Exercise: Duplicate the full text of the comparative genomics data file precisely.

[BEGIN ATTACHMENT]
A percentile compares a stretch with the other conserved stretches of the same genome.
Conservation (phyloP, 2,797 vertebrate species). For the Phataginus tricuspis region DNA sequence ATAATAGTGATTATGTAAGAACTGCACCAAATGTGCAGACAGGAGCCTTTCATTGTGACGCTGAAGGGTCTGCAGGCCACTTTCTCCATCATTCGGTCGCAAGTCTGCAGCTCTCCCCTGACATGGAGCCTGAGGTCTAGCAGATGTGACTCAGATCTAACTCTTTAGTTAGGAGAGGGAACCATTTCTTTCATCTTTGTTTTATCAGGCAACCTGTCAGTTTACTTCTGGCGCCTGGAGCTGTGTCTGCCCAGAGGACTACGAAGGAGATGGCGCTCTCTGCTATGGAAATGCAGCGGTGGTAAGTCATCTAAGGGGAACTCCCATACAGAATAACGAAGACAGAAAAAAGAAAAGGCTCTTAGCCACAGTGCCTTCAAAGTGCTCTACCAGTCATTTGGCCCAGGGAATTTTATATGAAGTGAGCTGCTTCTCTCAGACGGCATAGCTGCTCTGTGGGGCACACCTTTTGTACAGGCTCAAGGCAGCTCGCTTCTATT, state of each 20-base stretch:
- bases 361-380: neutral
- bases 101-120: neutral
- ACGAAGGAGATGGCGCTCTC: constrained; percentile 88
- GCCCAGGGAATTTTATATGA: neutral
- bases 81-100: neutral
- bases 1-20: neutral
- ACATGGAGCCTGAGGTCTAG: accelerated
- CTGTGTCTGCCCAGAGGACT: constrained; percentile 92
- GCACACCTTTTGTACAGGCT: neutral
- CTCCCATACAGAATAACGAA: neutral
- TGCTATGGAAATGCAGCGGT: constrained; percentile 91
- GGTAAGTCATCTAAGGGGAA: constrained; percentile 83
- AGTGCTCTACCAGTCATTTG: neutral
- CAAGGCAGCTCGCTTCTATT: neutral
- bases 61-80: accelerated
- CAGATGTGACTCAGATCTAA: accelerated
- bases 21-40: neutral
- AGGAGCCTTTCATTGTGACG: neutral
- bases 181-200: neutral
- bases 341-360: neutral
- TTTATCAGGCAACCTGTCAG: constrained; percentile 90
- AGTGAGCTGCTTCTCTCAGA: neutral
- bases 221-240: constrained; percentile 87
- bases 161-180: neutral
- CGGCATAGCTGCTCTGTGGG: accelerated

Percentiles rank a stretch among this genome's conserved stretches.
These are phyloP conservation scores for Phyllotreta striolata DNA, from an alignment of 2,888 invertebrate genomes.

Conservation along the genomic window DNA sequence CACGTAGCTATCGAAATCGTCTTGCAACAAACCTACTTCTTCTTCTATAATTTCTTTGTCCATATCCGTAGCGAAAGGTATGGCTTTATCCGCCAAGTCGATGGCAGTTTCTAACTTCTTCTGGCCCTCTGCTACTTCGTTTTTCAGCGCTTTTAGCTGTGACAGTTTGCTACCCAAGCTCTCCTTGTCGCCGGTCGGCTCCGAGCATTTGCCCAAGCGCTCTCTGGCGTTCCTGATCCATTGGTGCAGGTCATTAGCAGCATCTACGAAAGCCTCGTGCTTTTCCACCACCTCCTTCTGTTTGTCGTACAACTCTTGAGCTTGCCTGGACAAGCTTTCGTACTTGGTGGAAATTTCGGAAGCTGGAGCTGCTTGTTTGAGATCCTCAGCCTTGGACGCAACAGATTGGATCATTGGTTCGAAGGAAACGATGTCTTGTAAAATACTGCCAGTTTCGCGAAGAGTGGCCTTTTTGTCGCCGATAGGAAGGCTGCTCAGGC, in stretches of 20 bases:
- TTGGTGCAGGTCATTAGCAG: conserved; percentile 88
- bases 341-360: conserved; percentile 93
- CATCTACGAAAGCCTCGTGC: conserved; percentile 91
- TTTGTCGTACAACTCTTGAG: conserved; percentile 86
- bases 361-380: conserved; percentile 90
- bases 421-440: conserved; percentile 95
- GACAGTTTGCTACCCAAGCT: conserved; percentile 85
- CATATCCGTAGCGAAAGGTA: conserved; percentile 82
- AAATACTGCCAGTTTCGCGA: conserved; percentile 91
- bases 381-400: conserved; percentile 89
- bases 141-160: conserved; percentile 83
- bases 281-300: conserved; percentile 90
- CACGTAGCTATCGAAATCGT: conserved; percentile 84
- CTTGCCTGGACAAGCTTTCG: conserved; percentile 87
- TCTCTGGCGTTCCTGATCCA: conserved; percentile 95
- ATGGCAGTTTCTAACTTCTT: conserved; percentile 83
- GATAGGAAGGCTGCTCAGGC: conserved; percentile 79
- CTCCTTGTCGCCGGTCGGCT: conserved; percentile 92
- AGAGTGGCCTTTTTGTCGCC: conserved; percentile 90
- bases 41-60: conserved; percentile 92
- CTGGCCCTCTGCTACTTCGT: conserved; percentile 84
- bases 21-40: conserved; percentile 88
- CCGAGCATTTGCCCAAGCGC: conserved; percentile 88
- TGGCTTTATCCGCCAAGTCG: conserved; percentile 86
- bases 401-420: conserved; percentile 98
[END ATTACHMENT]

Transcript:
A percentile compares a stretch with the other conserved stretches of the same genome.
Conservation (phyloP, 2,797 vertebrate species). For the Phataginus tricuspis region DNA sequence ATAATAGTGATTATGTAAGAACTGCACCAAATGTGCAGACAGGAGCCTTTCATTGTGACGCTGAAGGGTCTGCAGGCCACTTTCTCCATCATTCGGTCGCAAGTCTGCAGCTCTCCCCTGACATGGAGCCTGAGGTCTAGCAGATGTGACTCAGATCTAACTCTTTAGTTAGGAGAGGGAACCATTTCTTTCATCTTTGTTTTATCAGGCAACCTGTCAGTTTACTTCTGGCGCCTGGAGCTGTGTCTGCCCAGAGGACTACGAAGGAGATGGCGCTCTCTGCTATGGAAATGCAGCGGTGGTAAGTCATCTAAGGGGAACTCCCATACAGAATAACGAAGACAGAAAAAAGAAAAGGCTCTTAGCCACAGTGCCTTCAAAGTGCTCTACCAGTCATTTGGCCCAGGGAATTTTATATGAAGTGAGCTGCTTCTCTCAGACGGCATAGCTGCTCTGTGGGGCACACCTTTTGTACAGGCTCAAGGCAGCTCGCTTCTATT, state of each 20-base stretch:
- bases 361-380: neutral
- bases 101-120: neutral
- ACGAAGGAGATGGCGCTCTC: constrained; percentile 88
- GCCCAGGGAATTTTATATGA: neutral
- bases 81-100: neutral
- bases 1-20: neutral
- ACATGGAGCCTGAGGTCTAG: accelerated
- CTGTGTCTGCCCAGAGGACT: constrained; percentile 92
- GCACACCTTTTGTACAGGCT: neutral
- CTCCCATACAGAATAACGAA: neutral
- TGCTATGGAAATGCAGCGGT: constrained; percentile 91
- GGTAAGTCATCTAAGGGGAA: constrained; percentile 83
- AGTGCTCTACCAGTCATTTG: neutral
- CAAGGCAGCTCGCTTCTATT: neutral
- bases 61-80: accelerated
- CAGATGTGACTCAGATCTAA: accelerated
- bases 21-40: neutral
- AGGAGCCTTTCATTGTGACG: neutral
- bases 181-200: neutral
- bases 341-360: neutral
- TTTATCAGGCAACCTGTCAG: constrained; percentile 90
- AGTGAGCTGCTTCTCTCAGA: neutral
- bases 221-240: constrained; percentile 87
- bases 161-180: neutral
- CGGCATAGCTGCTCTGTGGG: accelerated

Percentiles rank a stretch among this genome's conserved stretches.
These are phyloP conservation scores for Phyllotreta striolata DNA, from an alignment of 2,888 invertebrate genomes.

Conservation along the genomic window DNA sequence CACGTAGCTATCGAAATCGTCTTGCAACAAACCTACTTCTTCTTCTATAATTTCTTTGTCCATATCCGTAGCGAAAGGTATGGCTTTATCCGCCAAGTCGATGGCAGTTTCTAACTTCTTCTGGCCCTCTGCTACTTCGTTTTTCAGCGCTTTTAGCTGTGACAGTTTGCTACCCAAGCTCTCCTTGTCGCCGGTCGGCTCCGAGCATTTGCCCAAGCGCTCTCTGGCGTTCCTGATCCATTGGTGCAGGTCATTAGCAGCATCTACGAAAGCCTCGTGCTTTTCCACCACCTCCTTCTGTTTGTCGTACAACTCTTGAGCTTGCCTGGACAAGCTTTCGTACTTGGTGGAAATTTCGGAAGCTGGAGCTGCTTGTTTGAGATCCTCAGCCTTGGACGCAACAGATTGGATCATTGGTTCGAAGGAAACGATGTCTTGTAAAATACTGCCAGTTTCGCGAAGAGTGGCCTTTTTGTCGCCGATAGGAAGGCTGCTCAGGC, in stretches of 20 bases:
- TTGGTGCAGGTCATTAGCAG: conserved; percentile 88
- bases 341-360: conserved; percentile 93
- CATCTACGAAAGCCTCGTGC: conserved; percentile 91
- TTTGTCGTACAACTCTTGAG: conserved; percentile 86
- bases 361-380: conserved; percentile 90
- bases 421-440: conserved; percentile 95
- GACAGTTTGCTACCCAAGCT: conserved; percentile 85
- CATATCCGTAGCGAAAGGTA: conserved; percentile 82
- AAATACTGCCAGTTTCGCGA: conserved; percentile 91
- bases 381-400: conserved; percentile 89
- bases 141-160: conserved; percentile 83
- bases 281-300: conserved; percentile 90
- CACGTAGCTATCGAAATCGT: conserved; percentile 84
- CTTGCCTGGACAAGCTTTCG: conserved; percentile 87
- TCTCTGGCGTTCCTGATCCA: conserved; percentile 95
- ATGGCAGTTTCTAACTTCTT: conserved; percentile 83
- GATAGGAAGGCTGCTCAGGC: conserved; percentile 79
- CTCCTTGTCGCCGGTCGGCT: conserved; percentile 92
- AGAGTGGCCTTTTTGTCGCC: conserved; percentile 90
- bases 41-60: conserved; percentile 92
- CTGGCCCTCTGCTACTTCGT: conserved; percentile 84
- bases 21-40: conserved; percentile 88
- CCGAGCATTTGCCCAAGCGC: conserved; percentile 88
- TGGCTTTATCCGCCAAGTCG: conserved; percentile 86
- bases 401-420: conserved; percentile 98